Speaker 1 (23:57):
    Right, the right cross-functional incentives, shared goals. Yeah.
    Speaker 2 (24:02):
    Yeah. I mean, it's like, well, there's a whole list of things. Do we have the right org structure? We are seeing more brands move to a more democratized e-commerce model, which to us means instead of having e-commerce sit in its own team off to the side, those functions that are starting to get parked back within the organization, which helps with driving alignment, and it also helps with being able to access resources from the broader organization. So we're seeing some org shuffles. I think that's probably the most common question I've gotten this year is how should we support for e-commerce? Lauren's laughing, she hundred percent's my number one question, what's the right org structure for me? And there's no right, there's no right answer. There's no right answer. It depends. I mean, it depends what your organization's good at. We've talked to companies where everything is democratized and that's working really well for them.
    (25:02):
    And we've talked to companies where everything's democratized and it's a hot mess. It's too soon they didn't have the right footing yet or the right the other things in place. So there's org structure, there's accountability, and do people have goals around these things? Are we holding teams accountable for 'em? There's talent questions around do we have fungible talent? Are people able to work on digital and physical retail? There's also this having a culture of continuous learning. If you're going to try to work on an influencer strategy to develop TikTok videos on the nutritional content of your prenatal vitamins, that might be something new you need to learn. We've talked to a few manufacturers just at grocery shop who are all experimenting with TikTok shopping because TikTok just launched shopping and they're all excited about it, but they're not sure they're doing it the right way, so new.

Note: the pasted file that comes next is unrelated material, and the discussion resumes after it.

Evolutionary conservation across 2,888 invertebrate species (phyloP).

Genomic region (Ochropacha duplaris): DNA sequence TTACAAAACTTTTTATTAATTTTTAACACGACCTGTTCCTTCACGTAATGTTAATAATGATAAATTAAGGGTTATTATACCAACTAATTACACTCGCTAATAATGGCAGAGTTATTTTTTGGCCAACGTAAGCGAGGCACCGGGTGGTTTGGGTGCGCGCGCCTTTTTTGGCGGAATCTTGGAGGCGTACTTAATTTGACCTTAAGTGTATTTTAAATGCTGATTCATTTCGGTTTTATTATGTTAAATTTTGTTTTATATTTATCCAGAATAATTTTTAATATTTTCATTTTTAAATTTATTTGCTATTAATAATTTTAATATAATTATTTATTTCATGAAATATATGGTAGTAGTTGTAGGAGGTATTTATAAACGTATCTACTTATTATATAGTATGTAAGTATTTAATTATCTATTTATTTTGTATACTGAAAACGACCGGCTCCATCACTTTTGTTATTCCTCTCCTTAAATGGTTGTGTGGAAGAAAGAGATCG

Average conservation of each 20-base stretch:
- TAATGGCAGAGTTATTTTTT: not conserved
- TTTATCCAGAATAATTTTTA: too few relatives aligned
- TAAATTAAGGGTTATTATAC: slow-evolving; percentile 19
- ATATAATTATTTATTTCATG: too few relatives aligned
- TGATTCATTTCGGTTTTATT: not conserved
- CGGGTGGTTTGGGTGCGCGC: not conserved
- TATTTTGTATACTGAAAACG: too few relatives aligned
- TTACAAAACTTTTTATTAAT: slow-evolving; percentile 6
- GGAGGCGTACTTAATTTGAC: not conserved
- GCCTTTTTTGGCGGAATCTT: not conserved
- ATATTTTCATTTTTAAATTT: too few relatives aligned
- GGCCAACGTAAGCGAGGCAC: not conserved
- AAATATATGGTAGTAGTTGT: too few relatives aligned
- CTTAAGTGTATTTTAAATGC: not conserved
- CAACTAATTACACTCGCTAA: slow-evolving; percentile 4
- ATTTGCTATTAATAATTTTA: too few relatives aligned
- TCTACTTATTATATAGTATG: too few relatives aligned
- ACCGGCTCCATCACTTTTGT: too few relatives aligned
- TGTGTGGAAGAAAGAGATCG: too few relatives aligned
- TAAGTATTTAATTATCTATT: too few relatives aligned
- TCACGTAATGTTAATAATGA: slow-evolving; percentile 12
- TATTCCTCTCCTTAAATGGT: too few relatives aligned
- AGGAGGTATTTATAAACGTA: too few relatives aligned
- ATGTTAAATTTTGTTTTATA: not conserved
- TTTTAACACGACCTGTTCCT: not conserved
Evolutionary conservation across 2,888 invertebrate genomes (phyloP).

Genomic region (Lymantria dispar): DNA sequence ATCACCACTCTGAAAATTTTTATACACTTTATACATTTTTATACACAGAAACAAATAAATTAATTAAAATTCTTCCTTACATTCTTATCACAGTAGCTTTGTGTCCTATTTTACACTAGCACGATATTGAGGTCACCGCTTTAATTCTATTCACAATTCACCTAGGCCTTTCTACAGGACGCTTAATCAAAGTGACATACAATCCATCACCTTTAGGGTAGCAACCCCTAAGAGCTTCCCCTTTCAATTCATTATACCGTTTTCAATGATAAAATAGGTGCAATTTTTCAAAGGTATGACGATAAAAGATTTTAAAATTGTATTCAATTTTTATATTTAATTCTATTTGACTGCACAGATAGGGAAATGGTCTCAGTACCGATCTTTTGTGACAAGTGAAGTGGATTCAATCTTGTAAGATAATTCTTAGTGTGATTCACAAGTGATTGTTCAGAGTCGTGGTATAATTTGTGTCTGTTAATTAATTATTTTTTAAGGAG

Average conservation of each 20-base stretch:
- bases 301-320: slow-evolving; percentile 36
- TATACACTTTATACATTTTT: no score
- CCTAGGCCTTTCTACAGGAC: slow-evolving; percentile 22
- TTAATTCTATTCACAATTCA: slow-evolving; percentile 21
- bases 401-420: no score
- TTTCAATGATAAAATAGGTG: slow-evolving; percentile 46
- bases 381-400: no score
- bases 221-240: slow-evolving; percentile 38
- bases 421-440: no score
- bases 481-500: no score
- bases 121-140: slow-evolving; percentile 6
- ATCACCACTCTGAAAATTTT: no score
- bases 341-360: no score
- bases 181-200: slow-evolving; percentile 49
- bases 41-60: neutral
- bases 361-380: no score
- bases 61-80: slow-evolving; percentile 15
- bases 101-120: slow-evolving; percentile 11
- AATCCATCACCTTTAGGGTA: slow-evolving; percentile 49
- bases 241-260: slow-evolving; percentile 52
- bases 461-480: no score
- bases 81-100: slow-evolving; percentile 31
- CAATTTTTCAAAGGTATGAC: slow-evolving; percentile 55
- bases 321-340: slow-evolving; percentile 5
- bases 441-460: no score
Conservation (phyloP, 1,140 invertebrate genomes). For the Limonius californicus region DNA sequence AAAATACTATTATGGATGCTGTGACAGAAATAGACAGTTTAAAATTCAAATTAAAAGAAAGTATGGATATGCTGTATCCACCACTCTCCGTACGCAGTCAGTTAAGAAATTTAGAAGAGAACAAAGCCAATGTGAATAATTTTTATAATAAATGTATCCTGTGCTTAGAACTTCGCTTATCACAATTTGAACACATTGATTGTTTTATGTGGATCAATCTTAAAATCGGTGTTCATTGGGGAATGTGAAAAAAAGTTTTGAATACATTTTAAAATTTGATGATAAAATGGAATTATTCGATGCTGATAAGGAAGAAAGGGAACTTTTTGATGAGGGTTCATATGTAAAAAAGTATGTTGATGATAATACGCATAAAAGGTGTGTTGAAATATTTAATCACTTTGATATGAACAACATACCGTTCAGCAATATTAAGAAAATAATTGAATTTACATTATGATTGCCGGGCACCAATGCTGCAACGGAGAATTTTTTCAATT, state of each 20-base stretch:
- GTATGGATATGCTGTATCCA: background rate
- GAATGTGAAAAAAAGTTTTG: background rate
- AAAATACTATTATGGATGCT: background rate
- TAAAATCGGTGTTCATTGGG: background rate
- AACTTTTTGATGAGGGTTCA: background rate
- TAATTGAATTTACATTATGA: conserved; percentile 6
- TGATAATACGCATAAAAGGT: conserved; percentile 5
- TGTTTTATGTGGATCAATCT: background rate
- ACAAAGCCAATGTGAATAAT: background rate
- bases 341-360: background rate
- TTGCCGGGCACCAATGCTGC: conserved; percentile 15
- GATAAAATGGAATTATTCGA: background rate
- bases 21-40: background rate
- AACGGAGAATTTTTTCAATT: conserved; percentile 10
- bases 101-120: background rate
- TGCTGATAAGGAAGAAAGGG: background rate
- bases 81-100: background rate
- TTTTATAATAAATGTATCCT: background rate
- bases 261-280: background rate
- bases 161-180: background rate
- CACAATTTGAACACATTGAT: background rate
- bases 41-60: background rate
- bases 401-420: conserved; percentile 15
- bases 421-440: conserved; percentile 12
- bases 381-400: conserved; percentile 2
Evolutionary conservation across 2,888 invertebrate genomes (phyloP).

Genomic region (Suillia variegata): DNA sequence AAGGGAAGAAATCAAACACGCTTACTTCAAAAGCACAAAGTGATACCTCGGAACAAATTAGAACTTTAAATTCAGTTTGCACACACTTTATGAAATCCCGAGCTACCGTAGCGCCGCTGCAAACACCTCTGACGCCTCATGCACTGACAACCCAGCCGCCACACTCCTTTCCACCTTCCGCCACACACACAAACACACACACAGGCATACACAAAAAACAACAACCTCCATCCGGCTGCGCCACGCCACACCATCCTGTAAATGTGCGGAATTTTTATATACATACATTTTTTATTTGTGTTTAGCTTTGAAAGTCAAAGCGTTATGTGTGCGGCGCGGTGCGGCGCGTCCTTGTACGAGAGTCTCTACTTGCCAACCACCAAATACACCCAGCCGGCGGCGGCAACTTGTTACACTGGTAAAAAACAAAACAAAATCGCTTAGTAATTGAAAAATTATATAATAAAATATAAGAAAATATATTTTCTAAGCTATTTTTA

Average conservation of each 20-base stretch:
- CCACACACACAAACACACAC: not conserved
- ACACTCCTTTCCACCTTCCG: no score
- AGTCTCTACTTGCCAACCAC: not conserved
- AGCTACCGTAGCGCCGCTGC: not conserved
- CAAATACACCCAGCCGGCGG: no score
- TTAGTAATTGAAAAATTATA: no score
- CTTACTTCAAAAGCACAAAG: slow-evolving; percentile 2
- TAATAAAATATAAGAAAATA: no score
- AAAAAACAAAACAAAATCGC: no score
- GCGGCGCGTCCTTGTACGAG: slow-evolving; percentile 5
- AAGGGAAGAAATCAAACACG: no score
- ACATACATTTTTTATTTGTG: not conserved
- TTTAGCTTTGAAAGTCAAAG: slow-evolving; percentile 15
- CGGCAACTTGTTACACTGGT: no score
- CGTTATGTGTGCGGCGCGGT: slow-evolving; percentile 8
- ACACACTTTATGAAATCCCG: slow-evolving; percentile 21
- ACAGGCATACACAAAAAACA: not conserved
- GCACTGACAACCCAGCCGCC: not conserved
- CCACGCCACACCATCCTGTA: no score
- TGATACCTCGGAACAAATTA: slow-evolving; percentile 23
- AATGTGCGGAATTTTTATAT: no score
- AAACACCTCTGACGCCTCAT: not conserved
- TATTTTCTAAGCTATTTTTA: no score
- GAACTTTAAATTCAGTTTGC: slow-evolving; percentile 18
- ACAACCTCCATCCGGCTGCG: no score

(26:06):
    And so we've got a call with a bunch of 'em in a couple weeks so they can try to learn from each other to figure that out a little bit more. There's learning and development, which is like that's the role we play at our organization is to go in and try to help with some of that. There's data and tools. And then I think there's this, maybe even the most important thing is this cultural element of flexibility and being interested and willing to take risks. And I think that's the one where that's the hardest one. I mean, it's hard to change culture. You can put new metrics in place and hold people accountable, but I think it's really hard to change culture. And I feel like everyone was just kind of getting comfortable with e-commerce in some of these organizations. And now we have social commerce and an image search and new digital shelves.
    (27:05):